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Comparative Effectiveness Research has been given a broad and ambitious mandate. Will it be able to deliver the multifaceted and granular comparative information it has been tasked with developing? After a discussion of the general conditions for the feasibility of CER, we focus our attention on one of the most challenging areas: the evaluation of diagnostic tests and biomarkers.
Comparative Effectiveness Research (CER) has emerged as a major initiative in the US, with broad ranging implications for both research and health care policy. As noted by Tunis and colleagues in their thought provoking article for this issue of Statistics in Medicine, the evidence from Comparative Effectiveness Research is intended to support clinical and policy decision making at the individual and the population level. Moreover, in prioritizing types of evidence, CER places a premium on the study of outcomes that are of primary relevance to patients and on the derivation of conclusions that can inform individual patient choices.
The scope of CER is broad and its mandate is undoubtedly ambitious. The new initiative attempts to overcome the fragmentation and to focus the sprawling area of biomedical research on the production and delivery of timely and comprehensive information needed to support medical decision making at all levels. It is not surprising that the magnitude of the undertaking invites a degree of skepticism. Can the biomedical research enterprise deliver such multifaceted and granular information? The answer may well be: Not without significantly changing the rules of game, that is, not without transforming the research infrastructure and reforming the overall consensus on how evidence is developed and evaluated.
Tunis and colleagues are right to devote much of their attention to these two major requirements. The transformation of the research infrastructure will require resources, technical innovation, and organizational flexibility. None of these are trivial matters but they are tangible and can be directly influenced by government and other institutional actors. However, the reformation of the consensus on evidence is rather an intangible. On this requirement for the success of CER, Tunis and colleagues can only list a set of principles and point to the need for robust methodologic development.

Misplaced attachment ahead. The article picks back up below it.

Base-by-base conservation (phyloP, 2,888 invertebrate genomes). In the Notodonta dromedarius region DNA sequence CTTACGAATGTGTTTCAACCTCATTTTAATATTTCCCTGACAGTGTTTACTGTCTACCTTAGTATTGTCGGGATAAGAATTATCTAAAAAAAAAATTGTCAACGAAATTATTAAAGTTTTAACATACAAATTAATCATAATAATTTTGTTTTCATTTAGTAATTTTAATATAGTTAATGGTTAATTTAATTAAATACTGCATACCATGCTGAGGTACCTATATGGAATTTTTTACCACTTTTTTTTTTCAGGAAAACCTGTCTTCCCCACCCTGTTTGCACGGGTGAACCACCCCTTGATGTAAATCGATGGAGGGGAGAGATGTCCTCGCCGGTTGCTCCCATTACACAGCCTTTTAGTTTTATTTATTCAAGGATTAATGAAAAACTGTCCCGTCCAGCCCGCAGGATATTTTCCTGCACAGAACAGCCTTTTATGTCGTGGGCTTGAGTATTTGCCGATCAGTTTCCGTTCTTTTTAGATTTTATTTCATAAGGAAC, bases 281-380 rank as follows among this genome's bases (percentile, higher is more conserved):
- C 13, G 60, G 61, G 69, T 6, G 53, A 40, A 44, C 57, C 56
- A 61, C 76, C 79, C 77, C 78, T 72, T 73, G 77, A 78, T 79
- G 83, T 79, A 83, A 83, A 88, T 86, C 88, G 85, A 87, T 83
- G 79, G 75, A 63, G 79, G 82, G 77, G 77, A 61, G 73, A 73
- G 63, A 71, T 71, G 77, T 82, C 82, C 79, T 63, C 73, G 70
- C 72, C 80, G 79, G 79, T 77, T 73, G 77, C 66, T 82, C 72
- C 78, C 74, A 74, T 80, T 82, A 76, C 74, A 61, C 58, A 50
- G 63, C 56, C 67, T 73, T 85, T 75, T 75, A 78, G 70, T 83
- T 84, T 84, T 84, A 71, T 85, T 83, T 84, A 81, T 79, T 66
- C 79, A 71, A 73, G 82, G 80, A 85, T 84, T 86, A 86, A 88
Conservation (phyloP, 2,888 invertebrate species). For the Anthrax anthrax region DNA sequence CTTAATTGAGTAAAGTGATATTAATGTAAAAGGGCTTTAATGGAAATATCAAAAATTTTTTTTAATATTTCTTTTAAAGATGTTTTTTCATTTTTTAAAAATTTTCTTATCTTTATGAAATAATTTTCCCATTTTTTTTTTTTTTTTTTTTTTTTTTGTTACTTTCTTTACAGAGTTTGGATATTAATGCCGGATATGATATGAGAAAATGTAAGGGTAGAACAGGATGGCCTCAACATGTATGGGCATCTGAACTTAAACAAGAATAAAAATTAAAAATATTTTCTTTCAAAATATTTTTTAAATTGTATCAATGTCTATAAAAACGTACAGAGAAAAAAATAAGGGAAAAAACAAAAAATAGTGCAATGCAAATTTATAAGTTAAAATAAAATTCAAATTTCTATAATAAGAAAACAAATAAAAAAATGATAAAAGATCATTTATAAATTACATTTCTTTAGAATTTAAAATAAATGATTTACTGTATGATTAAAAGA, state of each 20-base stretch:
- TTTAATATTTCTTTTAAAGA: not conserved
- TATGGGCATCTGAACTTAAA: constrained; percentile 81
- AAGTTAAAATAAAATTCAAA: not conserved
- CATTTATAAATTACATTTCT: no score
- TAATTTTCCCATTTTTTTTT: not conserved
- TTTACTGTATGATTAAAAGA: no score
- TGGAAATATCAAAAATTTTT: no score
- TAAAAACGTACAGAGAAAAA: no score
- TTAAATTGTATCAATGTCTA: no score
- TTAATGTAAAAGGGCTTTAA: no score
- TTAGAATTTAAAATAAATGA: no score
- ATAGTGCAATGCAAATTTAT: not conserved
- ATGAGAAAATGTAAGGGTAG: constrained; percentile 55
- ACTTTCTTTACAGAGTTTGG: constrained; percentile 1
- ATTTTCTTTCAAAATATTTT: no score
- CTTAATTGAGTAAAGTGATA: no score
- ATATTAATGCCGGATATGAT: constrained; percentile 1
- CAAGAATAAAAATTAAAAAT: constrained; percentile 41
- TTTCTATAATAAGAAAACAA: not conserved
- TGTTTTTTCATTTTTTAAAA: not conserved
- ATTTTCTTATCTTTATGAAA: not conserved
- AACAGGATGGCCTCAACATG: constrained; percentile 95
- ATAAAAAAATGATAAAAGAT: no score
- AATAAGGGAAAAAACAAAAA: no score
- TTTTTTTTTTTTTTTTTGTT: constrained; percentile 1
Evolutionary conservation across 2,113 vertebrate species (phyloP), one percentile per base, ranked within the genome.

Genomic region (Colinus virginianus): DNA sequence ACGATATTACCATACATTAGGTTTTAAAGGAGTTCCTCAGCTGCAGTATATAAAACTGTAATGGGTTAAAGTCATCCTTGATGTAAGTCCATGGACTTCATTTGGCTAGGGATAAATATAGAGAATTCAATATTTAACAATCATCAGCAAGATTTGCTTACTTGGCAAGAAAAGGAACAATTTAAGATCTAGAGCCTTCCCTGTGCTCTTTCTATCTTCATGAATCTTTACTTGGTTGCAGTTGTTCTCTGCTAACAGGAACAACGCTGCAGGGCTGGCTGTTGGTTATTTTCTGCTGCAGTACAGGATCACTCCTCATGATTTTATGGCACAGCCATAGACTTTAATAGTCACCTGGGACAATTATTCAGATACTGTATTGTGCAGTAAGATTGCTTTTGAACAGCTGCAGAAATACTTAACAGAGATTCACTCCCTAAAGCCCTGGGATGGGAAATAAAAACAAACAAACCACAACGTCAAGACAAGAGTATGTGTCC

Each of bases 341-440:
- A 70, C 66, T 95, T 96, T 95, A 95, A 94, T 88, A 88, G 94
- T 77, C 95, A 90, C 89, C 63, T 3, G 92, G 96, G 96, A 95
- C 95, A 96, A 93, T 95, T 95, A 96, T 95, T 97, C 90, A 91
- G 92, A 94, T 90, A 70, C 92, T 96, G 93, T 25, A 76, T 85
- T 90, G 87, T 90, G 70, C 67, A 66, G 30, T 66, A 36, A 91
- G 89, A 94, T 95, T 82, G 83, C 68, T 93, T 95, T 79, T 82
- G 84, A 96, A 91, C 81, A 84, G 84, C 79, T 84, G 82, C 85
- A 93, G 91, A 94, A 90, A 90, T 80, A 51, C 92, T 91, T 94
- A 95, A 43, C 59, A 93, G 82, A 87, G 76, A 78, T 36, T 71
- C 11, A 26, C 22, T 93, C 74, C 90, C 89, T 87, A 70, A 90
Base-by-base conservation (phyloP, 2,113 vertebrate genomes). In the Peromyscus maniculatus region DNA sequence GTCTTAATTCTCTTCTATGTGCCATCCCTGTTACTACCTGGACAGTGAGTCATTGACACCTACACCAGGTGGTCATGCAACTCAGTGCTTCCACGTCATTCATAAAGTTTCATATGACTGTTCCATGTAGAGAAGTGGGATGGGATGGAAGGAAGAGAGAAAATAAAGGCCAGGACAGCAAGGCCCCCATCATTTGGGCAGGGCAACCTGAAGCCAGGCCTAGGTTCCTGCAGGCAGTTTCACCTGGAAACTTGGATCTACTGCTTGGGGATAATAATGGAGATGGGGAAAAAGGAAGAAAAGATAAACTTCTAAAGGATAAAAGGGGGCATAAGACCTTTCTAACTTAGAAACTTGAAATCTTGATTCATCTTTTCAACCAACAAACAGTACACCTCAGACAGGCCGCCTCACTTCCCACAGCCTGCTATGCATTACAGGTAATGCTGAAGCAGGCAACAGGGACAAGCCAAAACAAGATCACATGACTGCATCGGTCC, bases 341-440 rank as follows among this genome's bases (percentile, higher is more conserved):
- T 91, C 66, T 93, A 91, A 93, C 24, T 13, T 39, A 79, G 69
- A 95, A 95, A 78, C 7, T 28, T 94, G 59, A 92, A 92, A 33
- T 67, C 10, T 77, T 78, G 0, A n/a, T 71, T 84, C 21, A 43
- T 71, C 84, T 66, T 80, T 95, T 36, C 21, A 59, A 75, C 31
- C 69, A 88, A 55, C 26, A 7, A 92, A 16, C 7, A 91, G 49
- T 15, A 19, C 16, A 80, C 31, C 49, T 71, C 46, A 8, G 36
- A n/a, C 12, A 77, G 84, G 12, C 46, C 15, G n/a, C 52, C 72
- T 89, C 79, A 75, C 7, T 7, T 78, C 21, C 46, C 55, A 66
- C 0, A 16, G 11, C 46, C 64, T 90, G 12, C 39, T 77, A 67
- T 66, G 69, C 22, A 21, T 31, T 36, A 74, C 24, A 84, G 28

The first principle offered by the authors suggests that we need an alternative approach to interpreting and evaluating the strength of evidence. That much is clear. It is simply not realistic to expect that what is currently considered definitive evidence on the comparison of outcomes from two or more interventions will be generally available in a timely and detailed form that enables transparent decision making. However, the difficult question is who will determine what the new approach to evaluating evidence will be and how.
Naturally the reformation of the current consensus will involve the scientific community and its institutions and societies. I would argue that, if it came to pass, this would truly be a paradigmatic shift, with all the complex consequences such a shift would entail. However, it is a lot safer to pronounce a paradigm change that took place than to predict it. From today’s vantage point it is more fruitful to look at the concrete modalities of CER and identify areas in need of further development. Thus few would argue with the point, made in the introduction of the paper, that a range of methodologic approaches for generating evidence are currently available, including randomized and observational primary studies, research synthesis and modeling. And more methods can be developed and undoubtedly will be in the coming years.
The second principle offered by the authors effectively restates the current lack of consensus on the evidentiary framework for CER. Surely study designs and approaches will need to be tailored to the specific subject matter questions and decision making needs. The definition of what a definitive answer might be remains elusive and is likely to be so for the foreseeable future.
As a working model of this future, I would offer that of a CER enterprise in which the research agenda is driven mainly by the decisions that need to be made, mostly about health care policy but also about the health of individuals. If transparency of the decision making process is desired, quantitative approaches will be required. Thus this perception of the future links CER closely with an area of research shunned by many in the current health policy debates: decision analysis and cost-effectiveness analysis.
The utilization, effectiveness and cost-effectiveness of test modalities for diagnosis and prediction are already receiving considerable attention and scrutiny in the current debates about the cost and effectiveness of health care. Several of the recent IOM recommendations for CER studies relate to diagnostic tests and biomarkers either directly or as part of therapeutic interventions. Indeed, Tunis and colleagues use two diagnostic modalities, Positron Emission Tomography (PET) for cancer and Computed Tomography Angiography (CTA) as prime examples of the need for CER and of the difficulties in arriving at a consensus on what would be definitive evidence. Singling out two recently introduced imaging modalities with potentially broad applicability as examples is not accidental. Diagnostic tests and biomarkers are proliferating, can be costly, and are rather difficult to evaluate from the patient outcome perspective.